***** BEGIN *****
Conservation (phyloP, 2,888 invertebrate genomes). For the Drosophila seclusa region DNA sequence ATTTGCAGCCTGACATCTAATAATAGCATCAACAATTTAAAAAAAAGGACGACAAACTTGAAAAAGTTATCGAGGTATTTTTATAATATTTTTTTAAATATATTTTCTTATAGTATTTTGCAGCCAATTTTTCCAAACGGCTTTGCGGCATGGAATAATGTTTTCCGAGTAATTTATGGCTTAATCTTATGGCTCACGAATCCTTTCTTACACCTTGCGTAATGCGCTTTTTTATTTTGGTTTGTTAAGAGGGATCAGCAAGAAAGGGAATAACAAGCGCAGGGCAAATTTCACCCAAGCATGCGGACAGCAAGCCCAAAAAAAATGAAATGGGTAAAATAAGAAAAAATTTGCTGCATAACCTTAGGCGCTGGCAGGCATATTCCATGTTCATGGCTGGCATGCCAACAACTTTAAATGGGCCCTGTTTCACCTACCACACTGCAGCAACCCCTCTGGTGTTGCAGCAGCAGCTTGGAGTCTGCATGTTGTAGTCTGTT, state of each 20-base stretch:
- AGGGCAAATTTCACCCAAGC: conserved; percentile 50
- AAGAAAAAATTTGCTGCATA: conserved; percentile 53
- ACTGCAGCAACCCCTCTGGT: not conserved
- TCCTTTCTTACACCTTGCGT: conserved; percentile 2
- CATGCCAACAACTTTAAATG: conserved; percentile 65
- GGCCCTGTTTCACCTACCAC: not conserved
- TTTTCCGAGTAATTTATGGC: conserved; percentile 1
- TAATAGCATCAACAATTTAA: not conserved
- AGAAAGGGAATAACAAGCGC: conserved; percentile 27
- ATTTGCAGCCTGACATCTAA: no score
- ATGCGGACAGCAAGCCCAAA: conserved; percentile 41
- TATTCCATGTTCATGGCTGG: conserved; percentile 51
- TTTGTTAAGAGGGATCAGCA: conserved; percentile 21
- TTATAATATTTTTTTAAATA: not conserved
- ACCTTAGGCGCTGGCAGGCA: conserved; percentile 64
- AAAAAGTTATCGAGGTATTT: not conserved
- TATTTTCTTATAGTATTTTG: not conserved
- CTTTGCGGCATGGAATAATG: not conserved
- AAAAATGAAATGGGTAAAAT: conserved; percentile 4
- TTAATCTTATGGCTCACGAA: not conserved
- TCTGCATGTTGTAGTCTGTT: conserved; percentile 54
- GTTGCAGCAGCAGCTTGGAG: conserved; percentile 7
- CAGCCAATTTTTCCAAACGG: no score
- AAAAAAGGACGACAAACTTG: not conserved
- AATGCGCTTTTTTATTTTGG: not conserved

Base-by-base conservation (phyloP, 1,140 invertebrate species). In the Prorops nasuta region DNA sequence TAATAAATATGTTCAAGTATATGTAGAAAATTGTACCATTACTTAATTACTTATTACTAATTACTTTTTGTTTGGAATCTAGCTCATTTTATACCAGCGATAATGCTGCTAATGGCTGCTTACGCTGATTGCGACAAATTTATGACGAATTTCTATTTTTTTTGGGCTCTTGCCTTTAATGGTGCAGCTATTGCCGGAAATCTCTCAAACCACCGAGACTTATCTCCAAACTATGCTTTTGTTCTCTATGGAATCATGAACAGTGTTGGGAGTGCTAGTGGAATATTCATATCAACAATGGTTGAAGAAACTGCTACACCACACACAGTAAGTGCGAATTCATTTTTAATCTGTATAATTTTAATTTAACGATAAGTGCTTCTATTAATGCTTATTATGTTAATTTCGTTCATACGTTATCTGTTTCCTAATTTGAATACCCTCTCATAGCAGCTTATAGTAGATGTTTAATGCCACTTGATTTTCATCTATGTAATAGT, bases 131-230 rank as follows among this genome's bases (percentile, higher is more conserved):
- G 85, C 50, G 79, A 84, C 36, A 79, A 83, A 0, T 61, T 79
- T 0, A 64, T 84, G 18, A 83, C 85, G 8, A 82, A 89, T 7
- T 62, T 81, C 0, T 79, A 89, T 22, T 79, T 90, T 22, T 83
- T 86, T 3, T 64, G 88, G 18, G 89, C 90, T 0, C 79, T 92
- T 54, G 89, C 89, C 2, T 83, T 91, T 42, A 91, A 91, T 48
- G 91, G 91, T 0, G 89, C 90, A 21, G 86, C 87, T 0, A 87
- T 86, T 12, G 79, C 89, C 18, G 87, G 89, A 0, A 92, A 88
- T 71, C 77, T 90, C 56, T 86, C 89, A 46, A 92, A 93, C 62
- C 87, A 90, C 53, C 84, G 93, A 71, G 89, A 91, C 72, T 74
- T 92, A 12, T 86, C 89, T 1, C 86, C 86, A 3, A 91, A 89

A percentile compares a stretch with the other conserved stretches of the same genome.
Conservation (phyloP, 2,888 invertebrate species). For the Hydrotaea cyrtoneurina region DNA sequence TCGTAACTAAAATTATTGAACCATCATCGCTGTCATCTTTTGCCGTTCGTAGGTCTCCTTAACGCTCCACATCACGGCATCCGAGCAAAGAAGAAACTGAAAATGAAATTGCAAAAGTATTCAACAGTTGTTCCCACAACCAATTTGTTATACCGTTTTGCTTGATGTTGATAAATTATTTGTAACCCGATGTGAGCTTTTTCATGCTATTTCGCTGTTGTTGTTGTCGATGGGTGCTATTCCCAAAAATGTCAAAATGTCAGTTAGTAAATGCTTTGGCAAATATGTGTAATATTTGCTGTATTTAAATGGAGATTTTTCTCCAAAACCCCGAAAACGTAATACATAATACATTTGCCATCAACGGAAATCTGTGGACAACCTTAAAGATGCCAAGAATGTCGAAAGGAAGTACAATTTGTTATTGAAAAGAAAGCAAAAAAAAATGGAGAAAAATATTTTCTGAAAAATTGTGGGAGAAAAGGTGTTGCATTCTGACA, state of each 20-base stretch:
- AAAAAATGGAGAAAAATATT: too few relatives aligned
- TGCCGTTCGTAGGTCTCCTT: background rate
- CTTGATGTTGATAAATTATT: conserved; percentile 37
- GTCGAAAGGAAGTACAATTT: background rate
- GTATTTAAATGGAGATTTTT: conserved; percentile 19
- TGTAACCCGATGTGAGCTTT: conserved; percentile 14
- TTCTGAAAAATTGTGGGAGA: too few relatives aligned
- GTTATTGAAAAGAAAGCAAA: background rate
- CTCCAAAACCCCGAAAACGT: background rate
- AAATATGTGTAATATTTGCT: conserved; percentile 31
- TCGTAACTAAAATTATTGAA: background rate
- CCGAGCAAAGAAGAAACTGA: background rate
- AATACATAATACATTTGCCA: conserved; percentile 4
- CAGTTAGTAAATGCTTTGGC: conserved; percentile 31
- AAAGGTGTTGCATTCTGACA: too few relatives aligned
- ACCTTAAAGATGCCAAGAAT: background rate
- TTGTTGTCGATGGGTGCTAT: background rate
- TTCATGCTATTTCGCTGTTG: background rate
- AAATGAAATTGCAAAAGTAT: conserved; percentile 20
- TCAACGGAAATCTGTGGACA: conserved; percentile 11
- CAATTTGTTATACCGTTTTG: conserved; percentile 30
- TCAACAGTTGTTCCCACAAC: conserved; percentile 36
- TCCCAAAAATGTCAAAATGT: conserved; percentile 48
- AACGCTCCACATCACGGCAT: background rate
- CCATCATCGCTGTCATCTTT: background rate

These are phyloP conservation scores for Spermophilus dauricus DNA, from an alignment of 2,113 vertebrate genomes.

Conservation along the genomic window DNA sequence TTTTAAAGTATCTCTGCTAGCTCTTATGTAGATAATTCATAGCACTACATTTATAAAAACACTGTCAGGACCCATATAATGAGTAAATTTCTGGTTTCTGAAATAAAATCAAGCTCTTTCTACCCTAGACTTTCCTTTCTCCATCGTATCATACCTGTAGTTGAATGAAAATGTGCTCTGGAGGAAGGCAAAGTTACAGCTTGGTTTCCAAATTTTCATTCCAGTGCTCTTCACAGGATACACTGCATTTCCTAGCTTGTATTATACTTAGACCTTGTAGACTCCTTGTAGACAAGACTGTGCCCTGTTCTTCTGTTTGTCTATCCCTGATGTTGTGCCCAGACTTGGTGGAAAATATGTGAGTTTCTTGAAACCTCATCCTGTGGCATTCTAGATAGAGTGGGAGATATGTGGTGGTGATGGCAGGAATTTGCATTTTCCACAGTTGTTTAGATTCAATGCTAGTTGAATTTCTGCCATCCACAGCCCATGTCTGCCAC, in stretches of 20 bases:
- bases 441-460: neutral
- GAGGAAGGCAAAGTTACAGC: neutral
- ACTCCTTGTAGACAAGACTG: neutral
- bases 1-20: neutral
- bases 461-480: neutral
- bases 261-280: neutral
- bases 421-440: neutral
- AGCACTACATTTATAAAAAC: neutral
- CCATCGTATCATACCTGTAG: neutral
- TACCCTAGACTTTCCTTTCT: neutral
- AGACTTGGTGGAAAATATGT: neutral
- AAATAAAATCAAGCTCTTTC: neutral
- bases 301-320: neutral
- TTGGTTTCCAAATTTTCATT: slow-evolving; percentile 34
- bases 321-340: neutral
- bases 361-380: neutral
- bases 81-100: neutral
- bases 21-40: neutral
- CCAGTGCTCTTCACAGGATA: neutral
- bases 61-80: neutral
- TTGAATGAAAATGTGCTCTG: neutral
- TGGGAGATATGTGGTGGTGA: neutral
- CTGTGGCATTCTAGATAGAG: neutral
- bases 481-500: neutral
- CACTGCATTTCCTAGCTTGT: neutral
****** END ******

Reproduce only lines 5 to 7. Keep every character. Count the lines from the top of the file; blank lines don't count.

- TCCTTTCTTACACCTTGCGT: conserved; percentile 2
- CATGCCAACAACTTTAAATG: conserved; percentile 65
- GGCCCTGTTTCACCTACCAC: not conserved